Document Type

Conference Proceeding

Publisher

Australian Council of University Art & Design Schools (ACUADS)

Faculty

Faculty of Education and Arts

School

School of Communication and Arts/Centre for Research in Entertainment, Arts, Technology, Education and Communications

RAS ID

14045

Comments

This article was originally published as: Price, A. J. (2013). The Dangers in design thinking. In ACUADS Conference 2012: Region and Isolation: The changing function of art & design education within diasporic cultures and borderless communities. Melbourne, Australia: Australian Council of University Art & Design Schools (ACUADS). Original article available here

Abstract

Over the past few years there has been an increased use of the term Design Thinking (DT). Organisations such as The NextDesign Leadership Institute and its related design consultancy, Humantific have been using the term in various projects such as the ‘Design Thinking Made Visible’ project (Humantific, 2011). The term Design Thinking gained popularity after the Stanford University Engineering School ran a course on it in 2005 (Christoph, Leifer & Plattner, 2011). Many of the processes used by designers adopting this approach seem to come from non-design disciplines. Much of what has been taught in management schools for many years is used in DT, for example card sorts (clustering); creative thinking; and formal brainstorming (Hogan, 1999). DT has been a significant topic in the management field (Woudhuysen 2011). Another system that has been used successfully in industry, especially in the construction field, is Value Management or Value Analysis (NSW Treasury, 2004). Looking at the Value Management/Analysis process it is possible to draw parallels with many versions of DT: they all employ a collaborative group approach. This paper looks at some of the difficulties inherent in teaching and applying DT and discusses an approach taken in a new unit in collaborative design. It proposes that collaboration is a skill that can be developed. It also details some of the pitfalls such as the problem of identifying what designers bring to the practice that other consultants do not.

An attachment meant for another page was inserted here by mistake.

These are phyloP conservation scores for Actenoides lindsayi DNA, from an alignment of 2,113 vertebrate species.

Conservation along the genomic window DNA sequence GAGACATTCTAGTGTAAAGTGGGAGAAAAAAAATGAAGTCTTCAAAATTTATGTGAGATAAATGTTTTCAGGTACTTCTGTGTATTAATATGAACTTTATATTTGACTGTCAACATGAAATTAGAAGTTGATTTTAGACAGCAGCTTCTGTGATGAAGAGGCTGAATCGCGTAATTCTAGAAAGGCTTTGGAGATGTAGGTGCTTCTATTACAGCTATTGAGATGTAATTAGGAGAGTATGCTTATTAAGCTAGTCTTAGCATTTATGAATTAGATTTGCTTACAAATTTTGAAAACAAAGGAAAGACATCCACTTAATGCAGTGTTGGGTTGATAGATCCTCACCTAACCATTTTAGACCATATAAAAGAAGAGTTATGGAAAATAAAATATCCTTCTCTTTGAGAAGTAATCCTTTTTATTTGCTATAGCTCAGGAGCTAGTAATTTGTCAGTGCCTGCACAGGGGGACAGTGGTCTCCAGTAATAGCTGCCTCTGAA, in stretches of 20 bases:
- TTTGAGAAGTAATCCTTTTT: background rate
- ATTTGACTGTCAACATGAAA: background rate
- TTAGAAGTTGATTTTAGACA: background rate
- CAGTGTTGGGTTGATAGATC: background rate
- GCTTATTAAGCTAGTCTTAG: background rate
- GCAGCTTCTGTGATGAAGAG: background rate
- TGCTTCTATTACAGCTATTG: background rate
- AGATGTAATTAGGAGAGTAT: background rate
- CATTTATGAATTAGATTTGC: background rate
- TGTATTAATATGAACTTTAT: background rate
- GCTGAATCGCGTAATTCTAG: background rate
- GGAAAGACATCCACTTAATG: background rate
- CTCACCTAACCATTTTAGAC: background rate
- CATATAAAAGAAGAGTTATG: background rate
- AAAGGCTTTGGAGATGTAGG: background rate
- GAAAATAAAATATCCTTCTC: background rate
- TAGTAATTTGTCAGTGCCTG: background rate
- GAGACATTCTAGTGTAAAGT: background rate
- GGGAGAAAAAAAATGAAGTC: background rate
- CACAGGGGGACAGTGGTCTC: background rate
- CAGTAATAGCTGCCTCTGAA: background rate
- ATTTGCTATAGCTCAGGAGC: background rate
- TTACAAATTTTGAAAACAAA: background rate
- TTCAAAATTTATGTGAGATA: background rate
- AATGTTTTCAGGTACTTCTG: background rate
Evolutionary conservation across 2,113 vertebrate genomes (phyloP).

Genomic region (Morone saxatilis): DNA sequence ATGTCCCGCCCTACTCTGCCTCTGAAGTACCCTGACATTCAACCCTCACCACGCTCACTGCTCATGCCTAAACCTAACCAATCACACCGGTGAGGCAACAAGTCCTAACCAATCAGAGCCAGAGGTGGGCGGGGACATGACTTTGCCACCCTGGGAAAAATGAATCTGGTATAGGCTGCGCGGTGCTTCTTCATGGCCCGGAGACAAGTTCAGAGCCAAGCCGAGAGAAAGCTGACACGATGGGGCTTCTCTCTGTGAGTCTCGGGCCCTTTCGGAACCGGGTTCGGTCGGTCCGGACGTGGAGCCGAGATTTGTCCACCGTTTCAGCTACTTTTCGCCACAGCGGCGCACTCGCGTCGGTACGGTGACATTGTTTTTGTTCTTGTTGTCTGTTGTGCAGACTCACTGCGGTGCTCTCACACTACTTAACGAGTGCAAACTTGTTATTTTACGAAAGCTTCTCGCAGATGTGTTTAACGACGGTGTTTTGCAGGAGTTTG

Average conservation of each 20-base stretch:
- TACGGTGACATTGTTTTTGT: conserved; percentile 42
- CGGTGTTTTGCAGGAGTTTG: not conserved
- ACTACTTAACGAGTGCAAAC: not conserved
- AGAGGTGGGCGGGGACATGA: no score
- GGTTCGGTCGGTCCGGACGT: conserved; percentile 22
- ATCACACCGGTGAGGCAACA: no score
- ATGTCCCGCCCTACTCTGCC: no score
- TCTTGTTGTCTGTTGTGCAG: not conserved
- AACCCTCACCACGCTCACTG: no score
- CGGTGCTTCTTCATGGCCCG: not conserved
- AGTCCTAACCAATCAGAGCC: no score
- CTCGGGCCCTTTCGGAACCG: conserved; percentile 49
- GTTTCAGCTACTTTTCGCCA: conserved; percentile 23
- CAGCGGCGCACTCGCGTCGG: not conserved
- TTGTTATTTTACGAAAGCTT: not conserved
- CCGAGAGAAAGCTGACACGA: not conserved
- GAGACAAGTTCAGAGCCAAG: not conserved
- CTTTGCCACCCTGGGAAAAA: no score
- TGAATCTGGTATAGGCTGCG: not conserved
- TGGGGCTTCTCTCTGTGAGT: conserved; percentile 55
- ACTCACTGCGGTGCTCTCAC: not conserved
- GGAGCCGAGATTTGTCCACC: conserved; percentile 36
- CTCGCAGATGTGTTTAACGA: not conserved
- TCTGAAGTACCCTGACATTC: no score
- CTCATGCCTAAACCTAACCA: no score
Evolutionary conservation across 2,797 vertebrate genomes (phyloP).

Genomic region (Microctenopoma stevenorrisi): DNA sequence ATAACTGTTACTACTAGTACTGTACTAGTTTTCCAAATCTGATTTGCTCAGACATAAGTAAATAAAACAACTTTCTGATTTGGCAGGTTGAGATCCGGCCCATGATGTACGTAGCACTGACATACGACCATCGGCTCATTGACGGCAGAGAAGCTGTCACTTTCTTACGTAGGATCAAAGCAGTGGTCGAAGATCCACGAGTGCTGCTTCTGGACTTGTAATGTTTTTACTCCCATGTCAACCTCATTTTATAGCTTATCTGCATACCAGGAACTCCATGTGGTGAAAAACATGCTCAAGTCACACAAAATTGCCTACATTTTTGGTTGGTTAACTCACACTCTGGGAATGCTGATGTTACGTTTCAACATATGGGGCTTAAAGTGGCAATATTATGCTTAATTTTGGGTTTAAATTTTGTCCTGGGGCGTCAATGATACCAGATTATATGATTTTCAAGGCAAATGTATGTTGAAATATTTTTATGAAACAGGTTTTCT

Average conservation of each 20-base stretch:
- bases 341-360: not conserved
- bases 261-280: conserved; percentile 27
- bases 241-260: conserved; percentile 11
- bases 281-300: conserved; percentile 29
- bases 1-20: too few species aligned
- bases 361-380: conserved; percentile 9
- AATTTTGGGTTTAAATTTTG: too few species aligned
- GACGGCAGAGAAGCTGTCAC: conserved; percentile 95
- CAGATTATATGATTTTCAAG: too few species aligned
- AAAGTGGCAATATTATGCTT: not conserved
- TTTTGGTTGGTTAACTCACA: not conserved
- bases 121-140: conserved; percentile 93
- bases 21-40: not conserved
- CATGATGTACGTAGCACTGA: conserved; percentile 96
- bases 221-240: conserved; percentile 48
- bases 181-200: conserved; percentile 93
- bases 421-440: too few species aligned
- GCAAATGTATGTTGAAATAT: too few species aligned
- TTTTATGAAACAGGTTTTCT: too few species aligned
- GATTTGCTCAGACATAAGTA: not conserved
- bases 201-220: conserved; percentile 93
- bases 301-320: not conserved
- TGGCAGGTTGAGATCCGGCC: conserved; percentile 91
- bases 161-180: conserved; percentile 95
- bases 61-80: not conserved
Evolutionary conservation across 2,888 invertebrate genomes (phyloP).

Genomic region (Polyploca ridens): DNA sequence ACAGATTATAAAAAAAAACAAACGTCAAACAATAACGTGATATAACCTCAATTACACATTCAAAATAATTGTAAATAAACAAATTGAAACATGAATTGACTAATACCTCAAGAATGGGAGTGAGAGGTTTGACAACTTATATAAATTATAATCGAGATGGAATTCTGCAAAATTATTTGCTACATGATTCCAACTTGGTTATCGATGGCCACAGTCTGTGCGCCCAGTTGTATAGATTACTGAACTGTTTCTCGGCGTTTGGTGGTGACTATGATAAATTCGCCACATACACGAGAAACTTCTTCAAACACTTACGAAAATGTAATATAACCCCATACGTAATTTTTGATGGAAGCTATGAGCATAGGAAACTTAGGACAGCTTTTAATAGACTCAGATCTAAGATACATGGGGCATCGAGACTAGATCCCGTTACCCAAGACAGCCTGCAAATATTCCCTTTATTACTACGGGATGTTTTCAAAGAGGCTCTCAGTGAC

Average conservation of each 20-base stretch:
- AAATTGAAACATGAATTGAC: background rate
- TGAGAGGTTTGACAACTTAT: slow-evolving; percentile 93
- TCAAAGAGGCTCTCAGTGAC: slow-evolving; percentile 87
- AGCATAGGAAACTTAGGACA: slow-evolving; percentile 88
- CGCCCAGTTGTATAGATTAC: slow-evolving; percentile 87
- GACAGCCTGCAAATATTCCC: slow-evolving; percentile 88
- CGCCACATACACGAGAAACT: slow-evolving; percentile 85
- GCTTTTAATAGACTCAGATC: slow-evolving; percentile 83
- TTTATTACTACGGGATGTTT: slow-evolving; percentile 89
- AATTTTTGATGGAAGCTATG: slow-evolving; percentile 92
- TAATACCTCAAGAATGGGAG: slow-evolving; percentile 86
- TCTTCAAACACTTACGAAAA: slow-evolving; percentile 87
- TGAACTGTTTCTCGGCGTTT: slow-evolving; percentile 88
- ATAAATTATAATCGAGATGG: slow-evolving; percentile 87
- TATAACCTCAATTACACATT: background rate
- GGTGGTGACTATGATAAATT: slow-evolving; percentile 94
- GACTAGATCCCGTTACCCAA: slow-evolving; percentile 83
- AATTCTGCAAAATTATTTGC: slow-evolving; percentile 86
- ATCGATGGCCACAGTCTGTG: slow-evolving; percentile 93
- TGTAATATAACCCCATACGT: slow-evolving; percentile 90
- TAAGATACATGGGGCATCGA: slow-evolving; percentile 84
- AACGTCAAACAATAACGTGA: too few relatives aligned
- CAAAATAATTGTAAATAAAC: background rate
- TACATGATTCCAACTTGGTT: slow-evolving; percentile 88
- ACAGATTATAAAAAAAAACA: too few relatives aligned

Creative Commons License

Creative Commons License
This work is licensed under a Creative Commons Attribution-Noncommercial-No Derivative Works 2.5 License.

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